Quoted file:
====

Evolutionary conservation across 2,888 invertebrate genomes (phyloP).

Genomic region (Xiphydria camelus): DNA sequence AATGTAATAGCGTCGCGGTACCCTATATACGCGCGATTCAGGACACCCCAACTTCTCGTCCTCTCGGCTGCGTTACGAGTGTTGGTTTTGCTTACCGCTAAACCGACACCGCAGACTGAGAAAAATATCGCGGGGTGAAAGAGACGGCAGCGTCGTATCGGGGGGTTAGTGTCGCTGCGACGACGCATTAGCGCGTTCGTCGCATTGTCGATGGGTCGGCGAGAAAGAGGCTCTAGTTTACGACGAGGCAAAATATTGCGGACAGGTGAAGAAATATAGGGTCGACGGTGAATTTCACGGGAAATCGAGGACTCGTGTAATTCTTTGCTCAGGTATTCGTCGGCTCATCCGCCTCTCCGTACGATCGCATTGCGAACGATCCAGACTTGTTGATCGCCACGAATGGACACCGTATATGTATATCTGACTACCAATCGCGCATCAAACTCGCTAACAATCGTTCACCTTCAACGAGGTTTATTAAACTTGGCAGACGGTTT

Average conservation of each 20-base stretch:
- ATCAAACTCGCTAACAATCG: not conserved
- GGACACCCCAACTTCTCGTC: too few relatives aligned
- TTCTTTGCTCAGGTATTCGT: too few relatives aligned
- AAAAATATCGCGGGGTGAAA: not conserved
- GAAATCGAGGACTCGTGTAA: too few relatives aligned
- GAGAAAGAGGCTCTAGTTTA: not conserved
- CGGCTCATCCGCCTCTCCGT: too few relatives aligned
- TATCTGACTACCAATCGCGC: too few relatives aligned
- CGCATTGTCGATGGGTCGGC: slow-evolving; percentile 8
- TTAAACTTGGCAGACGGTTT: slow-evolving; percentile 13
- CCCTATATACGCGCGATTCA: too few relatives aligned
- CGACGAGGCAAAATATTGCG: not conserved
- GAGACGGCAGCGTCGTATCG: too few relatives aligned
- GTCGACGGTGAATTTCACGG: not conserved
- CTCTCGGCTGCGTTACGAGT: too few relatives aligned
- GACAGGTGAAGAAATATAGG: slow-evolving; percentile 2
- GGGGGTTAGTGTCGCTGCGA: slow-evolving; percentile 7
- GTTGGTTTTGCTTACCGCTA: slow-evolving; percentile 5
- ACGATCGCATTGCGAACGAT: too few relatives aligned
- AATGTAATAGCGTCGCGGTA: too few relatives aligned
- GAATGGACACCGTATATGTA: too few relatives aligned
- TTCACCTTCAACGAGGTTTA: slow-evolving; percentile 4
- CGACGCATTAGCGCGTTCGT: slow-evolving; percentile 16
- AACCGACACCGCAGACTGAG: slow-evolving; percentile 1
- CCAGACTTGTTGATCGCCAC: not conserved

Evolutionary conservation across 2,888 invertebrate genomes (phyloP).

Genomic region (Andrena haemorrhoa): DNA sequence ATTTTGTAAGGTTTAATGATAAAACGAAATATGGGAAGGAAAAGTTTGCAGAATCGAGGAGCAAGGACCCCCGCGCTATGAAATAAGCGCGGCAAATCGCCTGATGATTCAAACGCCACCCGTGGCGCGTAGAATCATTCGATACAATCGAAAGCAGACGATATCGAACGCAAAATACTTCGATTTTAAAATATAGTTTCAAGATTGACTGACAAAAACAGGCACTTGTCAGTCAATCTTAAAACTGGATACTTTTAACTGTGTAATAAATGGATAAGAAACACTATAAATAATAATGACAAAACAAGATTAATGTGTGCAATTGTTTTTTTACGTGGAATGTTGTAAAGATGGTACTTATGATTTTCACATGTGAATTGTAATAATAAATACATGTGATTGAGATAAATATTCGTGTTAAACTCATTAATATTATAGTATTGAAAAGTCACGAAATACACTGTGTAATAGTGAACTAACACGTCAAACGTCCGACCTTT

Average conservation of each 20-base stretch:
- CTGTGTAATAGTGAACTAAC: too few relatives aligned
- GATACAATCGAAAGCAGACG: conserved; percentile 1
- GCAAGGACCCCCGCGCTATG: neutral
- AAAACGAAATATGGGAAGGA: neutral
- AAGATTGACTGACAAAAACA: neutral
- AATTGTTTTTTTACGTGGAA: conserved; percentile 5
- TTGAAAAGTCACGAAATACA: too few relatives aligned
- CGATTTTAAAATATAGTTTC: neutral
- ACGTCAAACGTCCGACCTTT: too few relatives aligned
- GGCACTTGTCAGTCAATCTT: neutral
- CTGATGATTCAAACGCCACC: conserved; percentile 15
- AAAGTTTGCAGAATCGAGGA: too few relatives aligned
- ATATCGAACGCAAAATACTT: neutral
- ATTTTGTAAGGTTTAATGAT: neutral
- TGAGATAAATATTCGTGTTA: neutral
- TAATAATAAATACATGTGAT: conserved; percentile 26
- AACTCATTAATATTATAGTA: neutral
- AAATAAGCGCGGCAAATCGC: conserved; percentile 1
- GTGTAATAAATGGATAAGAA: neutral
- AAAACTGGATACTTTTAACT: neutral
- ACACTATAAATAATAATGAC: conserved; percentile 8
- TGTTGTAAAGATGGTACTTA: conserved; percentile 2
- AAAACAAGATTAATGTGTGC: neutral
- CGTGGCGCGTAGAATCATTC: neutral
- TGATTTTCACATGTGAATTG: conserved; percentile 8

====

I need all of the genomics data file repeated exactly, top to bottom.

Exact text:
Evolutionary conservation across 2,888 invertebrate genomes (phyloP).

Genomic region (Xiphydria camelus): DNA sequence AATGTAATAGCGTCGCGGTACCCTATATACGCGCGATTCAGGACACCCCAACTTCTCGTCCTCTCGGCTGCGTTACGAGTGTTGGTTTTGCTTACCGCTAAACCGACACCGCAGACTGAGAAAAATATCGCGGGGTGAAAGAGACGGCAGCGTCGTATCGGGGGGTTAGTGTCGCTGCGACGACGCATTAGCGCGTTCGTCGCATTGTCGATGGGTCGGCGAGAAAGAGGCTCTAGTTTACGACGAGGCAAAATATTGCGGACAGGTGAAGAAATATAGGGTCGACGGTGAATTTCACGGGAAATCGAGGACTCGTGTAATTCTTTGCTCAGGTATTCGTCGGCTCATCCGCCTCTCCGTACGATCGCATTGCGAACGATCCAGACTTGTTGATCGCCACGAATGGACACCGTATATGTATATCTGACTACCAATCGCGCATCAAACTCGCTAACAATCGTTCACCTTCAACGAGGTTTATTAAACTTGGCAGACGGTTT

Average conservation of each 20-base stretch:
- ATCAAACTCGCTAACAATCG: not conserved
- GGACACCCCAACTTCTCGTC: too few relatives aligned
- TTCTTTGCTCAGGTATTCGT: too few relatives aligned
- AAAAATATCGCGGGGTGAAA: not conserved
- GAAATCGAGGACTCGTGTAA: too few relatives aligned
- GAGAAAGAGGCTCTAGTTTA: not conserved
- CGGCTCATCCGCCTCTCCGT: too few relatives aligned
- TATCTGACTACCAATCGCGC: too few relatives aligned
- CGCATTGTCGATGGGTCGGC: slow-evolving; percentile 8
- TTAAACTTGGCAGACGGTTT: slow-evolving; percentile 13
- CCCTATATACGCGCGATTCA: too few relatives aligned
- CGACGAGGCAAAATATTGCG: not conserved
- GAGACGGCAGCGTCGTATCG: too few relatives aligned
- GTCGACGGTGAATTTCACGG: not conserved
- CTCTCGGCTGCGTTACGAGT: too few relatives aligned
- GACAGGTGAAGAAATATAGG: slow-evolving; percentile 2
- GGGGGTTAGTGTCGCTGCGA: slow-evolving; percentile 7
- GTTGGTTTTGCTTACCGCTA: slow-evolving; percentile 5
- ACGATCGCATTGCGAACGAT: too few relatives aligned
- AATGTAATAGCGTCGCGGTA: too few relatives aligned
- GAATGGACACCGTATATGTA: too few relatives aligned
- TTCACCTTCAACGAGGTTTA: slow-evolving; percentile 4
- CGACGCATTAGCGCGTTCGT: slow-evolving; percentile 16
- AACCGACACCGCAGACTGAG: slow-evolving; percentile 1
- CCAGACTTGTTGATCGCCAC: not conserved

Evolutionary conservation across 2,888 invertebrate genomes (phyloP).

Genomic region (Andrena haemorrhoa): DNA sequence ATTTTGTAAGGTTTAATGATAAAACGAAATATGGGAAGGAAAAGTTTGCAGAATCGAGGAGCAAGGACCCCCGCGCTATGAAATAAGCGCGGCAAATCGCCTGATGATTCAAACGCCACCCGTGGCGCGTAGAATCATTCGATACAATCGAAAGCAGACGATATCGAACGCAAAATACTTCGATTTTAAAATATAGTTTCAAGATTGACTGACAAAAACAGGCACTTGTCAGTCAATCTTAAAACTGGATACTTTTAACTGTGTAATAAATGGATAAGAAACACTATAAATAATAATGACAAAACAAGATTAATGTGTGCAATTGTTTTTTTACGTGGAATGTTGTAAAGATGGTACTTATGATTTTCACATGTGAATTGTAATAATAAATACATGTGATTGAGATAAATATTCGTGTTAAACTCATTAATATTATAGTATTGAAAAGTCACGAAATACACTGTGTAATAGTGAACTAACACGTCAAACGTCCGACCTTT

Average conservation of each 20-base stretch:
- CTGTGTAATAGTGAACTAAC: too few relatives aligned
- GATACAATCGAAAGCAGACG: conserved; percentile 1
- GCAAGGACCCCCGCGCTATG: neutral
- AAAACGAAATATGGGAAGGA: neutral
- AAGATTGACTGACAAAAACA: neutral
- AATTGTTTTTTTACGTGGAA: conserved; percentile 5
- TTGAAAAGTCACGAAATACA: too few relatives aligned
- CGATTTTAAAATATAGTTTC: neutral
- ACGTCAAACGTCCGACCTTT: too few relatives aligned
- GGCACTTGTCAGTCAATCTT: neutral
- CTGATGATTCAAACGCCACC: conserved; percentile 15
- AAAGTTTGCAGAATCGAGGA: too few relatives aligned
- ATATCGAACGCAAAATACTT: neutral
- ATTTTGTAAGGTTTAATGAT: neutral
- TGAGATAAATATTCGTGTTA: neutral
- TAATAATAAATACATGTGAT: conserved; percentile 26
- AACTCATTAATATTATAGTA: neutral
- AAATAAGCGCGGCAAATCGC: conserved; percentile 1
- GTGTAATAAATGGATAAGAA: neutral
- AAAACTGGATACTTTTAACT: neutral
- ACACTATAAATAATAATGAC: conserved; percentile 8
- TGTTGTAAAGATGGTACTTA: conserved; percentile 2
- AAAACAAGATTAATGTGTGC: neutral
- CGTGGCGCGTAGAATCATTC: neutral
- TGATTTTCACATGTGAATTG: conserved; percentile 8